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The Internet Governance Forum-USA Needs Your Help!

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The power of the multistakeholder model lies in the ideas that come from its participants. Now, stakeholders in the U.S. have the chance to have their voices and ideas heard as they shape the programming of the 2016 Internet Governance Forum-USA (IGF-USA).

The 2016 IGF-USA will take place on 14 July in Washington, D.C., at the Center for Strategic and International Studies. In order to have an IGF-USA that best represents the interests of the community, the IGF-USA planning committee is asking U.S.-based stakeholders to take a brief survey about the subjects they would like to see covered this year. Completing this survey helps ensure that the issues you care about are covered in the program.

The survey can be taken at: It will remain open until 18 April.

The IGF-USA is a multistakeholder effort to illuminate issues and cultivate constructive discussions about the future of the Internet. It provides a forum for U.S. stakeholders to engage civil society, government, technologists, research scientists, industry and academia. It helps to create partnerships, coalitions and dialogues that demonstrate best practices and help move policy forward.

Regional and national IGF meetings are taking place all around the world. While these events are organized on a local level and have no formal ties to the global IGF, the United Nations' IGF Secretariat recognizes the importance of these regional and national events, and reports from these meetings are shared at the international gatherings.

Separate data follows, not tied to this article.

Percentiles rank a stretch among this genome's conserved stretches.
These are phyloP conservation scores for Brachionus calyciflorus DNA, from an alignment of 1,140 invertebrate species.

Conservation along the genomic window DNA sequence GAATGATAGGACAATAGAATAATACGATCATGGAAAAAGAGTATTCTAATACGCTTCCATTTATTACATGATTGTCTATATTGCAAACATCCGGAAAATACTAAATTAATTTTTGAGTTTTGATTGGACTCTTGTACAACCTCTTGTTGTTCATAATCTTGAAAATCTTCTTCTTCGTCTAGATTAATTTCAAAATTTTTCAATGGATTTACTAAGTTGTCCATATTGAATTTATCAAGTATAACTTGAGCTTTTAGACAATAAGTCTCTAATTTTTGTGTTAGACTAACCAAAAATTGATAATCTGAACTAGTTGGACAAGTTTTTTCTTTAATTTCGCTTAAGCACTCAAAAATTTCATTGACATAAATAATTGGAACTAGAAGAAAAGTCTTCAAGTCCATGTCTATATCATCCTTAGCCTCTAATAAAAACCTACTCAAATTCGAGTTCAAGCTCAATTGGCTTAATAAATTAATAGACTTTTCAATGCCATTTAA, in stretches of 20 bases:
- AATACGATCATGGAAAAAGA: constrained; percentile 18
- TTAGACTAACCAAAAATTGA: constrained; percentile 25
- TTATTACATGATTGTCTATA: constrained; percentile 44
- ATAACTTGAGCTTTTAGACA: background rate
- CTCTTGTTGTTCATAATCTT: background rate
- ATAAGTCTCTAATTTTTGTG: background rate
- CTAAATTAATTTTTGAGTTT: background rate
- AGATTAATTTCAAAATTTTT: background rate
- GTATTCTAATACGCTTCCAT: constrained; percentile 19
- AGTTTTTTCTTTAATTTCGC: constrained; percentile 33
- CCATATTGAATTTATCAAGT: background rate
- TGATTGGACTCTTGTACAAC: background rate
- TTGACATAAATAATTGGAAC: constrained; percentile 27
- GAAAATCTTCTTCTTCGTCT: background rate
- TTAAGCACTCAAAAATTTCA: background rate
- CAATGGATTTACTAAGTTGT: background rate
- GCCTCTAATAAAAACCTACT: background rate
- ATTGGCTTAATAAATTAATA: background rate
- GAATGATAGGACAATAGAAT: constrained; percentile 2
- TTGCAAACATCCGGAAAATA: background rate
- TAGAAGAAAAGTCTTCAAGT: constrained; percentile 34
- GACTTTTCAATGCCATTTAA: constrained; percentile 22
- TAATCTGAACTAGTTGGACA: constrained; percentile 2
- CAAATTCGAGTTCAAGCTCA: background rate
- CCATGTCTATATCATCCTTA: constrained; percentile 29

For more information about the IGF-USA, please visit

David Vyorst is Co-Chair, IGF-USA and Executive Director, Greater Washington DC Chapter of the Internet Society

Joe Catapano is Program Manager, ICANN Global Stakeholder Engagement, North America


    Aaron  07:50 UTC on 14 April 2016

    I think i should think to move to USA :p

    Fred Badina  08:20 UTC on 19 April 2016

    Really interesting article !

Domain Name System
Internationalized Domain Name ,IDN,"IDNs are domain names that include characters used in the local representation of languages that are not written with the twenty-six letters of the basic Latin alphabet ""a-z"". An IDN can contain Latin letters with diacritical marks, as required by many European languages, or may consist of characters from non-Latin scripts such as Arabic or Chinese. Many languages also use other types of digits than the European ""0-9"". The basic Latin alphabet together with the European-Arabic digits are, for the purpose of domain names, termed ""ASCII characters"" (ASCII = American Standard Code for Information Interchange). These are also included in the broader range of ""Unicode characters"" that provides the basis for IDNs. The ""hostname rule"" requires that all domain names of the type under consideration here are stored in the DNS using only the ASCII characters listed above, with the one further addition of the hyphen ""-"". The Unicode form of an IDN therefore requires special encoding before it is entered into the DNS. The following terminology is used when distinguishing between these forms: A domain name consists of a series of ""labels"" (separated by ""dots""). The ASCII form of an IDN label is termed an ""A-label"". All operations defined in the DNS protocol use A-labels exclusively. The Unicode form, which a user expects to be displayed, is termed a ""U-label"". The difference may be illustrated with the Hindi word for ""test"" — परीका — appearing here as a U-label would (in the Devanagari script). A special form of ""ASCII compatible encoding"" (abbreviated ACE) is applied to this to produce the corresponding A-label: xn--11b5bs1di. A domain name that only includes ASCII letters, digits, and hyphens is termed an ""LDH label"". Although the definitions of A-labels and LDH-labels overlap, a name consisting exclusively of LDH labels, such as"""" is not an IDN."